Book Image

Java EE 8 High Performance

By : Romain Manni-Bucau
Book Image

Java EE 8 High Performance

By: Romain Manni-Bucau

Overview of this book

The ease with which we write applications has been increasing, but with this comes the need to address their performance. A balancing act between easily implementing complex applications and keeping their performance optimal is a present-day need. In this book, we explore how to achieve this crucial balance while developing and deploying applications with Java EE 8. The book starts by analyzing various Java EE specifications to identify those potentially affecting performance adversely. Then, we move on to monitoring techniques that enable us to identify performance bottlenecks and optimize performance metrics. Next, we look at techniques that help us achieve high performance: memory optimization, concurrency, multi-threading, scaling, and caching. We also look at fault tolerance solutions and the importance of logging. Lastly, you will learn to benchmark your application and also implement solutions for continuous performance evaluation. By the end of the book, you will have gained insights into various techniques and solutions that will help create high-performance applications in the Java EE 8 environment.
Table of Contents (12 chapters)

Setting up the environment

Before starting with writing code, make sure that you have an environment ready to work with Java EE. We need a Java Virtual Machine 8 (JVM 8) and, more particularly, the Java Development Kit 8 (JDK 8). As a quick reminder, Java EE version V is based on Java Standalone Edition (Java SE) version V as well. You can download the JDK on the Oracle website (

Alternatively, you can download the OpenJDK version of the JDK on the OpenJDK project website (, but I recommend that you use the Oracle version. We will discuss this later in the book.

Don't forget to accept the license agreement and select the right distribution for your operating system (Windows, Linux, or macOS).

Now that we have a JDK, we need a tool to build our application and convert it into a format that we will be able to deploy in our Java EE server. This book will use Apache Maven ( to build the application. It can be downloaded on the Apache Maven download page ( We need the binary distribution; Linux users have to select the tar.gz format while Windows users have to select the .zip archive.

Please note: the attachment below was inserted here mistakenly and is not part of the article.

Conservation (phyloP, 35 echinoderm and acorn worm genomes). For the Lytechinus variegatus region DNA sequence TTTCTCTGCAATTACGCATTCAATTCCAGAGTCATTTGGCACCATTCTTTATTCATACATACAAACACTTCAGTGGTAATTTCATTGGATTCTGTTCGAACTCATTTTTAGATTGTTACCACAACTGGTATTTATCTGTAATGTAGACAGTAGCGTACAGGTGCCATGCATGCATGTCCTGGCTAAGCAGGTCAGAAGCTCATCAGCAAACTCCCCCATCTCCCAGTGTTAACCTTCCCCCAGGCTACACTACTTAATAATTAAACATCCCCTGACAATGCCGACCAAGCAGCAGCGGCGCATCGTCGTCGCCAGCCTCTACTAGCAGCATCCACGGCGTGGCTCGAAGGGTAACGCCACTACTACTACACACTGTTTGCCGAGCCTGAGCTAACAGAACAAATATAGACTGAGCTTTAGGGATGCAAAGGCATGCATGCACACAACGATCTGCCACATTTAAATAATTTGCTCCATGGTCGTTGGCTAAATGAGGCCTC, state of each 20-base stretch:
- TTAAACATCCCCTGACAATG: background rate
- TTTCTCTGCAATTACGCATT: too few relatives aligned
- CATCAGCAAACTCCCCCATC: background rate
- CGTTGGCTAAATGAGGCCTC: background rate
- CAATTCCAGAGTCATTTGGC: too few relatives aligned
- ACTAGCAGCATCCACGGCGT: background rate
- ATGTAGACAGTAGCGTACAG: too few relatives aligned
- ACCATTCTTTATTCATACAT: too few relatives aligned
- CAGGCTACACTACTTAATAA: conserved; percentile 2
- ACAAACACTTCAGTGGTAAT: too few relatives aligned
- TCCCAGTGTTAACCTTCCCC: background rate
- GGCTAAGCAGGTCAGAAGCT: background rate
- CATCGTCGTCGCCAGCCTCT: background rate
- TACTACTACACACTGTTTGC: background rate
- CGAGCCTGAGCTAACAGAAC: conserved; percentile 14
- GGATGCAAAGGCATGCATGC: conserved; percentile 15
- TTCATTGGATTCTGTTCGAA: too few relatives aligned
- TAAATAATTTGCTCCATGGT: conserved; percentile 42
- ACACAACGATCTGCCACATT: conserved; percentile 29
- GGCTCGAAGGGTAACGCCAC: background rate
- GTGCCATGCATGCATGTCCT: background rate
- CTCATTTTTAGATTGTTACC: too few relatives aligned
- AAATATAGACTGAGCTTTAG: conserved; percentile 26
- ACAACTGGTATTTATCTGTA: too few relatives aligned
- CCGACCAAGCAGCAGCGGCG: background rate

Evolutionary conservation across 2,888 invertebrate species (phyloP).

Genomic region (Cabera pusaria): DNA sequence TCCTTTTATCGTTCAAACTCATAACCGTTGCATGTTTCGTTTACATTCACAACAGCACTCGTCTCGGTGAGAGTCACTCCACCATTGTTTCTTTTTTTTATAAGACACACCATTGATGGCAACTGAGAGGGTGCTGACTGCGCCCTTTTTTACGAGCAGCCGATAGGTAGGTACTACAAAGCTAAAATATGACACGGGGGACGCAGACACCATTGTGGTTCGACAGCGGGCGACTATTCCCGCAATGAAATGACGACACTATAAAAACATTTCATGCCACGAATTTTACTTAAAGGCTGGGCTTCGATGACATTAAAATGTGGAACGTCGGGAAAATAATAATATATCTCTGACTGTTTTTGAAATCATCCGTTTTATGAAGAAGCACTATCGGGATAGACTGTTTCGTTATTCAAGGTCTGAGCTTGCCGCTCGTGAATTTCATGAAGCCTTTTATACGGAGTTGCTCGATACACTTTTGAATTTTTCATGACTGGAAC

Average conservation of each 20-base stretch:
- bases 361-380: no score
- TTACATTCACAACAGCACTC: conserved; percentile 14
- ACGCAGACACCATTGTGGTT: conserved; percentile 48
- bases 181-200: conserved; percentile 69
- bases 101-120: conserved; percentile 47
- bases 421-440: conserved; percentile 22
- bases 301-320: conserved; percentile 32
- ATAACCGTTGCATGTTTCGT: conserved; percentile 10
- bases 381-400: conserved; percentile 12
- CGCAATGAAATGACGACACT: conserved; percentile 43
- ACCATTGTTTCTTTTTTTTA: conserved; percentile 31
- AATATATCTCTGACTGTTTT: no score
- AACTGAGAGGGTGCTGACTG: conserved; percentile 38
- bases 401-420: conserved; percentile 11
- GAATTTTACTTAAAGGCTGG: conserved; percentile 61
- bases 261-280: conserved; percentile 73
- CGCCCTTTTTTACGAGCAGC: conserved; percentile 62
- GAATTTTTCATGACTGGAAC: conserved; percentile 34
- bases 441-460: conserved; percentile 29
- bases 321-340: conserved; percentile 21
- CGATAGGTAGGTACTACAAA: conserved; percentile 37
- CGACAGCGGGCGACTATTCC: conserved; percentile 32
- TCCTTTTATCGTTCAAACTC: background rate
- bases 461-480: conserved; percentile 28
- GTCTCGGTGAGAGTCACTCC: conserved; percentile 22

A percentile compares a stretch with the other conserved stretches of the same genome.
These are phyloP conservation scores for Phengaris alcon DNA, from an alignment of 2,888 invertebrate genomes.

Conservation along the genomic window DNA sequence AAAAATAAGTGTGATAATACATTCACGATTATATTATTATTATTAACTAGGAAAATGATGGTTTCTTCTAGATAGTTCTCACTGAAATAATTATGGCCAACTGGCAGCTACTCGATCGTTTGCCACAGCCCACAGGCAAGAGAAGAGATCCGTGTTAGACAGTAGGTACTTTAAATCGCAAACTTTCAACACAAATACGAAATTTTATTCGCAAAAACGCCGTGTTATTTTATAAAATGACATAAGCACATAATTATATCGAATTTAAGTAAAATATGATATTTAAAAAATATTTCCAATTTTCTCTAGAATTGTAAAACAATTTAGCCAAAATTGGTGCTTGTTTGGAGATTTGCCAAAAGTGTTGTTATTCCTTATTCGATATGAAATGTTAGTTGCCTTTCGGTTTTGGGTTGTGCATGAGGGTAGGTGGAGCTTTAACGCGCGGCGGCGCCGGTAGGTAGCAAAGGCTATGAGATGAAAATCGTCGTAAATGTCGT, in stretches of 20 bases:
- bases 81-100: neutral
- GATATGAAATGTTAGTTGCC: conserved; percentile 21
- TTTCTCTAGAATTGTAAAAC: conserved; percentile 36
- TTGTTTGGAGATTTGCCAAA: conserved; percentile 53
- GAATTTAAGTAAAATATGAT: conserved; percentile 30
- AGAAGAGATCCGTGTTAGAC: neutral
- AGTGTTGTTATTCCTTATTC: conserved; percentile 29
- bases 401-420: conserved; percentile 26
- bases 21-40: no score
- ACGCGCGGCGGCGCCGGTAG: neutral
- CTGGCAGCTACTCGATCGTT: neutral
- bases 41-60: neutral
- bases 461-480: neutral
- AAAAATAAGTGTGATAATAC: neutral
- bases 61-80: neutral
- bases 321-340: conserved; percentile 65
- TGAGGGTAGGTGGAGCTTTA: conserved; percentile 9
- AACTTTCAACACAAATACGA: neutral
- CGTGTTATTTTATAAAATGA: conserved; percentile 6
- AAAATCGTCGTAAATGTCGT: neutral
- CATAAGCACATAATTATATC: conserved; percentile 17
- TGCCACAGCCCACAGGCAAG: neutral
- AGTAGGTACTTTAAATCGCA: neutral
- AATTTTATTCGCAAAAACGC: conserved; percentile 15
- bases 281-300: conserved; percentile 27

At this point, we have everything we need to create our application. You will probably want to have an Integrated Development Environment (IDE), such as NetBeans (, Eclipse (, or Intellij Idea ( Since this book is more about performance than development, we won't go into much detail about IDEs. If you need one, just select the one you are the most familiar with.

To ensure that the environment is ready, we will set variables to define where to find the software without having to use the full path to the binary or script each time. JAVA_HOME will point to the folder you extracted from the JDK, and MAVEN_HOME will point to the folder you extracted from the Apache Maven archive. Here is an example for Linux (replace export with set for a DOS shell):

$ export JAVA_HOME=/home/developer/jdk1.8.0_144
$ export MAVEN_HOME=/home/developer/apache-maven-3.5.0

Now, we need to ensure that the JDK and Maven tools are available. For this, we add them to PATH on Linux and Path on Windows:

# On Linux
$ export PATH=$JAVA_HOME/bin:$MAVEN_HOME/bin:$PATH

# On Windows
$ set Path=%JAVA_HOME%\bin;%MAVEN_HOME%\bin;%Path%

You can validate your setup by executing the following command:

$ mvn -version
Maven home: /home/developer/apache-maven-3.5.0
Java version: 1.8.0_144, vendor: Oracle Corporation
Java home: /home/developer/jdk1.8.0_144/jre
Default locale: fr_FR, platform encoding: UTF-8
OS name: "linux", version: "4.10.0-32-generic", arch: "amd64", family: "unix"

To run a Java EE application, we also need a container, such as GlassFish, WildFly, WebSphere Liberty Profile, or Apache TomEE. The deployment being specific and Java EE 8 being very recent, we will use GlassFish in this book.

Finally, to get everything ready, we will use a database. We will use MySQL as a very common case, but any other relational database will work as well. You can download MySQL from, but most Linux distributions will have a package ready to install. For instance, on Ubuntu you can just execute the following line:

sudo apt install mysql-server